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Two women in their 20s pore over job listings at the Summer Jobs Services centre in downtown Toronto. (Fred Lum/The Globe and Mail)
Two women in their 20s pore over job listings at the Summer Jobs Services centre in downtown Toronto. (Fred Lum/The Globe and Mail)

Gap between youth, adult jobless rates biggest since 1977: Statscan Add to ...

The perception that young people are worse off in today’s labour market is true.

A new paper finds the gap between the jobless rates of youths and adults hasn’t improved since the early 1990s, and has increased since 2010. As a result, the youth unemployment rate was 2.4 times that of workers aged 25 to 54 last year – the biggest gap recorded since 1977.

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But while much ink has been spilled on unemployed (and to a lesser extent, underemployed) youth, little is known about just why they’re struggling. Dipping in and out of the labour market in between attending school is one factor. But another chief reason, the Statistics Canada study finds, is that young people are twice as likely as adults to be laid off – in part because they have lower seniority.

Young workers “are more likely than adult workers to be laid off by their employers,” says André Bernard of the analytical studies branch. “Youth are at higher risk of being laid off more because of their lack of seniority with the employer than because of their age.”

Canada isn’t the only country with a wide gap between young people and adult jobless rates. Youth in all OECD countries posted higher jobless rates than adults in 2011. Among G7 countries, the largest gaps are in Italy, the U.K., and France, while the smallest gaps are in Germany and Japan.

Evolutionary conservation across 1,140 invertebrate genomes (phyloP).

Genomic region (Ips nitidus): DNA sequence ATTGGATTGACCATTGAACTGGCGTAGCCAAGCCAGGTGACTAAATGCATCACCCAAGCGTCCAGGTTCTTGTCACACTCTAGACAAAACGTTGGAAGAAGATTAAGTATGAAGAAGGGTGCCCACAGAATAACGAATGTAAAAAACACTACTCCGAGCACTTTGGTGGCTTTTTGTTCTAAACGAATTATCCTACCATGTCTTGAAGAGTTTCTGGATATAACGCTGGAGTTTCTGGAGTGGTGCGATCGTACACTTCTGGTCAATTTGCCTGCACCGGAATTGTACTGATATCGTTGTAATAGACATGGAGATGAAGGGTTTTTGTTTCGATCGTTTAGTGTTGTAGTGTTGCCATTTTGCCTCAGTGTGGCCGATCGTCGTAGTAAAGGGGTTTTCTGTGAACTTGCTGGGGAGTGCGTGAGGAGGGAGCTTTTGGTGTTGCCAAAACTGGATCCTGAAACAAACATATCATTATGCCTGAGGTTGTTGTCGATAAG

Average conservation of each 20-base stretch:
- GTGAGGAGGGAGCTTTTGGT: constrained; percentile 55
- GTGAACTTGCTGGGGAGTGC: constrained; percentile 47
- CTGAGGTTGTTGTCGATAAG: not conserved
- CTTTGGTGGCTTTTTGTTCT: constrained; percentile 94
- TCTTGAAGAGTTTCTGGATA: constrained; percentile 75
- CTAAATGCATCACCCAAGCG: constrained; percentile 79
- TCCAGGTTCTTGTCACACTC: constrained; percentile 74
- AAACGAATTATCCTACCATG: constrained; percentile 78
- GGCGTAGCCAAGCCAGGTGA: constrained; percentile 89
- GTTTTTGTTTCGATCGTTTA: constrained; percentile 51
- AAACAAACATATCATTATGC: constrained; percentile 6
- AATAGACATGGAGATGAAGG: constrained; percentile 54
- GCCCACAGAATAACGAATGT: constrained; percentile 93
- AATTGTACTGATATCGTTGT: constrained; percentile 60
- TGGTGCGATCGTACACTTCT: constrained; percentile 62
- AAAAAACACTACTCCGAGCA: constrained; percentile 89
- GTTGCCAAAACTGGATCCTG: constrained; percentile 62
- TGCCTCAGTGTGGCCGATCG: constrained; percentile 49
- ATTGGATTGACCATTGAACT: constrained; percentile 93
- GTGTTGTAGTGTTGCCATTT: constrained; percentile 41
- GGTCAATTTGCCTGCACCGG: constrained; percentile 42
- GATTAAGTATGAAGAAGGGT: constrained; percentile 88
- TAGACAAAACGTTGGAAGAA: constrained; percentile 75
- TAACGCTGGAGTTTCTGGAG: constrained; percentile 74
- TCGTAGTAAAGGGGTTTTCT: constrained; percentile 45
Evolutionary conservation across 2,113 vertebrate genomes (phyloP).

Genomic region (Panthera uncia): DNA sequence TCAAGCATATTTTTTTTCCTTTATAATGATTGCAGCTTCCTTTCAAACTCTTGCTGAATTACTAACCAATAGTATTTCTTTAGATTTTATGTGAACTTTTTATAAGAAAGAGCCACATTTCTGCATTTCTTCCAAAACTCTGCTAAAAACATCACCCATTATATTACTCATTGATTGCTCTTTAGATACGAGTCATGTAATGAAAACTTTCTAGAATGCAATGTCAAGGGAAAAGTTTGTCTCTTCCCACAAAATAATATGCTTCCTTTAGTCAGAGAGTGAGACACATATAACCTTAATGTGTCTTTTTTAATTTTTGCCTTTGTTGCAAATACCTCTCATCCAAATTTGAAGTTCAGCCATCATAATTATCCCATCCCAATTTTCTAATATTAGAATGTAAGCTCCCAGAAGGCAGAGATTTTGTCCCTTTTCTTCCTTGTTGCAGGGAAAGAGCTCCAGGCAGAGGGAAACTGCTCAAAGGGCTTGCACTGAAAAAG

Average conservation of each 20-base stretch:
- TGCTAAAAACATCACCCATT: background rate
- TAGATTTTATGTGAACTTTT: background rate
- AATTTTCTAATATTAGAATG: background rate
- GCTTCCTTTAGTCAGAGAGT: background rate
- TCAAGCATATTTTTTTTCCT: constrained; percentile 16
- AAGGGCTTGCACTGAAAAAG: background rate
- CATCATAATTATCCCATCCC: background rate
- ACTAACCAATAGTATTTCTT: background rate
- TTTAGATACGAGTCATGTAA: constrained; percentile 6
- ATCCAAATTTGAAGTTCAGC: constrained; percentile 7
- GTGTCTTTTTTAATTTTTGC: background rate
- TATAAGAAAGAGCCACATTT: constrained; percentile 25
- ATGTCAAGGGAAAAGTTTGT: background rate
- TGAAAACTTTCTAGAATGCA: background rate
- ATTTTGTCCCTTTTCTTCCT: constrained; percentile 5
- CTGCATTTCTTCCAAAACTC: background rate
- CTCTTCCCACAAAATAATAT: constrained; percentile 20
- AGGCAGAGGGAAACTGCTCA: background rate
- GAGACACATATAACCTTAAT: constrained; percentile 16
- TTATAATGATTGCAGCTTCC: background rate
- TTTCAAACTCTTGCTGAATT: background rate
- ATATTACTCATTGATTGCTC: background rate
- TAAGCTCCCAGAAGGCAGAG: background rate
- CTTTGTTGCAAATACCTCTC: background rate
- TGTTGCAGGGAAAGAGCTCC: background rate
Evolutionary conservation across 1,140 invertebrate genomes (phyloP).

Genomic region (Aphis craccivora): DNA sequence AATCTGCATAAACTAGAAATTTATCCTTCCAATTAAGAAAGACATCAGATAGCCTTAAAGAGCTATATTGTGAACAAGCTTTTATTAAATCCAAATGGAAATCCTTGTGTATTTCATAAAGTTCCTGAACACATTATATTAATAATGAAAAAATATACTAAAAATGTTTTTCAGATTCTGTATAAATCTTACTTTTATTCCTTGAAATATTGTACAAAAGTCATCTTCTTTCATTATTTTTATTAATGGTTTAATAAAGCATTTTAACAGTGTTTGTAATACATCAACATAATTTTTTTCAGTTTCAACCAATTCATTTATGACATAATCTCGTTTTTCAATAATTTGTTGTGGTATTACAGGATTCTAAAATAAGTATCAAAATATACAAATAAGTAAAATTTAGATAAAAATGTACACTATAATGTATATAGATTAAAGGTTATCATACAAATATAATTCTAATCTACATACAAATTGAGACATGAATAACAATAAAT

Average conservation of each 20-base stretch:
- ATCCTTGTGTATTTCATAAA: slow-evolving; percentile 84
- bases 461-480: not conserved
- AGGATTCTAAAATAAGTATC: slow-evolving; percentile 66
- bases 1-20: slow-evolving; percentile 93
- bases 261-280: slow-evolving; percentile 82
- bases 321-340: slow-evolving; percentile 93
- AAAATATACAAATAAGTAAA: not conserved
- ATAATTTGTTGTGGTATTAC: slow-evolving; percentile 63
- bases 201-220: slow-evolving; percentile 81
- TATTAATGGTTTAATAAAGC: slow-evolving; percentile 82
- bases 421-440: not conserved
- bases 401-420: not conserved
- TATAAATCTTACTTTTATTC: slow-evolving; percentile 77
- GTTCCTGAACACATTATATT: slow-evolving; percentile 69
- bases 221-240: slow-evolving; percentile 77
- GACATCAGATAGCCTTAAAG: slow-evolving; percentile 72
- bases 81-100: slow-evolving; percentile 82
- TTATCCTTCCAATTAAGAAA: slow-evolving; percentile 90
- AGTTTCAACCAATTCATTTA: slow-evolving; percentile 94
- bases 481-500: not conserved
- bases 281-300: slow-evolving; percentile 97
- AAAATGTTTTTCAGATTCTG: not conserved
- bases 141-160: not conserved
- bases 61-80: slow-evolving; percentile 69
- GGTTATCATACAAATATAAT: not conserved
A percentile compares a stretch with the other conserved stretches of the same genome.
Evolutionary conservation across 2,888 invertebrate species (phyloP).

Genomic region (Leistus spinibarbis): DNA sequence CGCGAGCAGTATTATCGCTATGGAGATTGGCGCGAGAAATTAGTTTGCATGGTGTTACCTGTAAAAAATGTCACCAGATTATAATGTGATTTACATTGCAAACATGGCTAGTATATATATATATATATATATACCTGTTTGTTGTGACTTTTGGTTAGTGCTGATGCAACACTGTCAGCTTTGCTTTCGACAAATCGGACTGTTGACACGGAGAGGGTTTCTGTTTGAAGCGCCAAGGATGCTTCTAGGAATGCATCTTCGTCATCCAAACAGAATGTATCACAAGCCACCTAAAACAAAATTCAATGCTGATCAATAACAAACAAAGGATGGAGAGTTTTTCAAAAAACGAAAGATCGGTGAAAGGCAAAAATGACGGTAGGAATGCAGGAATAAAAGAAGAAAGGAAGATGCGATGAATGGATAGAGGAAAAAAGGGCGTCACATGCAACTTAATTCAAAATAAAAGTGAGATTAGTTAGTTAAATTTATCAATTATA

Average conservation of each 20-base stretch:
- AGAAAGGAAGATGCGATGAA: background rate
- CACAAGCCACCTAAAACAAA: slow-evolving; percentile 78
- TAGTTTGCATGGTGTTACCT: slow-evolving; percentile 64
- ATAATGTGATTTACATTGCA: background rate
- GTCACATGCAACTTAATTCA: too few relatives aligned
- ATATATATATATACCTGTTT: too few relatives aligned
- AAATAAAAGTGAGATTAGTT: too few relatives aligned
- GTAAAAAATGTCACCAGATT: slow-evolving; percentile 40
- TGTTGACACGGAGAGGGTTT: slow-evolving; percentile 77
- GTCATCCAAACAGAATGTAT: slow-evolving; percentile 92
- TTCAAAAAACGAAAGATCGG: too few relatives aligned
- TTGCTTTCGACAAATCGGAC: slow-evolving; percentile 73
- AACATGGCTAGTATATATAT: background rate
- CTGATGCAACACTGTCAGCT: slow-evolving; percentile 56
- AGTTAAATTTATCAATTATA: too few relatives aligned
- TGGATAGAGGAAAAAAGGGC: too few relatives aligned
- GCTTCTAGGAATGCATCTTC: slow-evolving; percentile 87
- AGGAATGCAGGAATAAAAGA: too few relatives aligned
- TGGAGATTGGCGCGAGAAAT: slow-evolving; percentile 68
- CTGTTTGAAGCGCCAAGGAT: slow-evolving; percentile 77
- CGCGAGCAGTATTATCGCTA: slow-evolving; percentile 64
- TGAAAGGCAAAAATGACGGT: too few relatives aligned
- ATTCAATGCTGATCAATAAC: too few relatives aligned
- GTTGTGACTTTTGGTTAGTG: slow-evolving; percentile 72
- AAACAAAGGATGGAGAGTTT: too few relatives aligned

The widening of the gap comes as employment among young people had still not, by 2012, returned to pre-recession levels, he said. As of last year, the unemployment rate of youths aged 15 to 24 was 14.3 per cent compared with a rate of 6 per cent for adult workers aged 25 and up. (More recently, the youth jobless rate improved to 13.6 per cent).

History shows the youth jobless rate is always higher than the adult-age rate, and the participation rate of young people is generally lower because most of them are in school.

The analysis, titled Unemployment Dynamics Among Canada’s Youth, is based on data from the labour force survey from 1977 to 2012.

The paper found differing patterns in joblessness between youth and adults. Among them:

  • More than a quarter, or 28.1 per cent, of unemployed youth had never worked before, a much higher proportion than other age groups. “For these young people, unemployment is linked to seeking a first job and is not the result of the economic situation, unless their job search is prolonged,” it said.
  • Six in 10 youth last year who held a job one month and were unemployed the next became so because they were laid off.
  • The monthly layoff rate among youth was 3.5 per cent last year – more than twice the rate of 1.3 per cent for workers aged 25 to 54 and the rate of 1.5 per cent for workers aged 55 and old.
  • Since 1977, the annual layoff rate for youth aged 15 to 24 has been 2 to 2.7 times that of core-aged workers.
  • Youth may become jobless more quickly, but they’re also more able to find work again. Nearly a quarter of young workers who were jobless one month were able to find work the next month, a higher portion than for adult workers.
  • Youth are proportionately more likely than adults to see shorter spells of unemployment (with shorter spells particularly in the 15-to-19-year-old crowd). During recession, jobless spells tend to last longer for everyone.

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